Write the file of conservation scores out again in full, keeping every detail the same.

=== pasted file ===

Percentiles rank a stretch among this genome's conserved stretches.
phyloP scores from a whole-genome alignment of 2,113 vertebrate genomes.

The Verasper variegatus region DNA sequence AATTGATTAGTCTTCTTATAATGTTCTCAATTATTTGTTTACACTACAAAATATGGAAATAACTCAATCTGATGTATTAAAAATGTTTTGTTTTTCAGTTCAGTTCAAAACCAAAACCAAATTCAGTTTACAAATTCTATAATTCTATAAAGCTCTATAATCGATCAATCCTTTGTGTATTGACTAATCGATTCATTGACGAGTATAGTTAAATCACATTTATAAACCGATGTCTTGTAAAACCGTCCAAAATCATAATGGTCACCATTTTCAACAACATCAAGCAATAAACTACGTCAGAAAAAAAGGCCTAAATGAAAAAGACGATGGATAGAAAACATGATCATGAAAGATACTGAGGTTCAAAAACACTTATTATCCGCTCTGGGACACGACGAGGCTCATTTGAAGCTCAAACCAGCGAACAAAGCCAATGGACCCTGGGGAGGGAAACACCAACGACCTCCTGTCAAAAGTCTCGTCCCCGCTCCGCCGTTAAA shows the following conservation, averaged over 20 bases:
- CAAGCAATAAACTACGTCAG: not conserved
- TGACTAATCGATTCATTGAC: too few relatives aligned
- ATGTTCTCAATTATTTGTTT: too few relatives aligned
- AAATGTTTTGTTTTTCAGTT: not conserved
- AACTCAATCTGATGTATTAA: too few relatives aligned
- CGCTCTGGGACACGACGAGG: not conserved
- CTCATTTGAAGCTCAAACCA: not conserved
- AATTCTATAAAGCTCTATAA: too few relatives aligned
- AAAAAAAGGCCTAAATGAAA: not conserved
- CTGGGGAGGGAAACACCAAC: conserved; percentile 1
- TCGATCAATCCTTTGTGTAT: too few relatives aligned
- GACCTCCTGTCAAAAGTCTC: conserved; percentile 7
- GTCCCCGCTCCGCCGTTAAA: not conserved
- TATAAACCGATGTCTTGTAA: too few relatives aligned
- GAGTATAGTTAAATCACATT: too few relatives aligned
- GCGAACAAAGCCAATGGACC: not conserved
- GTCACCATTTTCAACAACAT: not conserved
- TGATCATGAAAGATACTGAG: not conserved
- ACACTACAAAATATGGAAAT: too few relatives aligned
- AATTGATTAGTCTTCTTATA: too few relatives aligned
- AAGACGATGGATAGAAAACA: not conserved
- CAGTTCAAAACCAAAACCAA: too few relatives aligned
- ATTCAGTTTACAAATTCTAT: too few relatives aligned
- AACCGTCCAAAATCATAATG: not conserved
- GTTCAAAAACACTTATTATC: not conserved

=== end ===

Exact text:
Percentiles rank a stretch among this genome's conserved stretches.
phyloP scores from a whole-genome alignment of 2,113 vertebrate genomes.

The Verasper variegatus region DNA sequence AATTGATTAGTCTTCTTATAATGTTCTCAATTATTTGTTTACACTACAAAATATGGAAATAACTCAATCTGATGTATTAAAAATGTTTTGTTTTTCAGTTCAGTTCAAAACCAAAACCAAATTCAGTTTACAAATTCTATAATTCTATAAAGCTCTATAATCGATCAATCCTTTGTGTATTGACTAATCGATTCATTGACGAGTATAGTTAAATCACATTTATAAACCGATGTCTTGTAAAACCGTCCAAAATCATAATGGTCACCATTTTCAACAACATCAAGCAATAAACTACGTCAGAAAAAAAGGCCTAAATGAAAAAGACGATGGATAGAAAACATGATCATGAAAGATACTGAGGTTCAAAAACACTTATTATCCGCTCTGGGACACGACGAGGCTCATTTGAAGCTCAAACCAGCGAACAAAGCCAATGGACCCTGGGGAGGGAAACACCAACGACCTCCTGTCAAAAGTCTCGTCCCCGCTCCGCCGTTAAA shows the following conservation, averaged over 20 bases:
- CAAGCAATAAACTACGTCAG: not conserved
- TGACTAATCGATTCATTGAC: too few relatives aligned
- ATGTTCTCAATTATTTGTTT: too few relatives aligned
- AAATGTTTTGTTTTTCAGTT: not conserved
- AACTCAATCTGATGTATTAA: too few relatives aligned
- CGCTCTGGGACACGACGAGG: not conserved
- CTCATTTGAAGCTCAAACCA: not conserved
- AATTCTATAAAGCTCTATAA: too few relatives aligned
- AAAAAAAGGCCTAAATGAAA: not conserved
- CTGGGGAGGGAAACACCAAC: conserved; percentile 1
- TCGATCAATCCTTTGTGTAT: too few relatives aligned
- GACCTCCTGTCAAAAGTCTC: conserved; percentile 7
- GTCCCCGCTCCGCCGTTAAA: not conserved
- TATAAACCGATGTCTTGTAA: too few relatives aligned
- GAGTATAGTTAAATCACATT: too few relatives aligned
- GCGAACAAAGCCAATGGACC: not conserved
- GTCACCATTTTCAACAACAT: not conserved
- TGATCATGAAAGATACTGAG: not conserved
- ACACTACAAAATATGGAAAT: too few relatives aligned
- AATTGATTAGTCTTCTTATA: too few relatives aligned
- AAGACGATGGATAGAAAACA: not conserved
- CAGTTCAAAACCAAAACCAA: too few relatives aligned
- ATTCAGTTTACAAATTCTAT: too few relatives aligned
- AACCGTCCAAAATCATAATG: not conserved
- GTTCAAAAACACTTATTATC: not conserved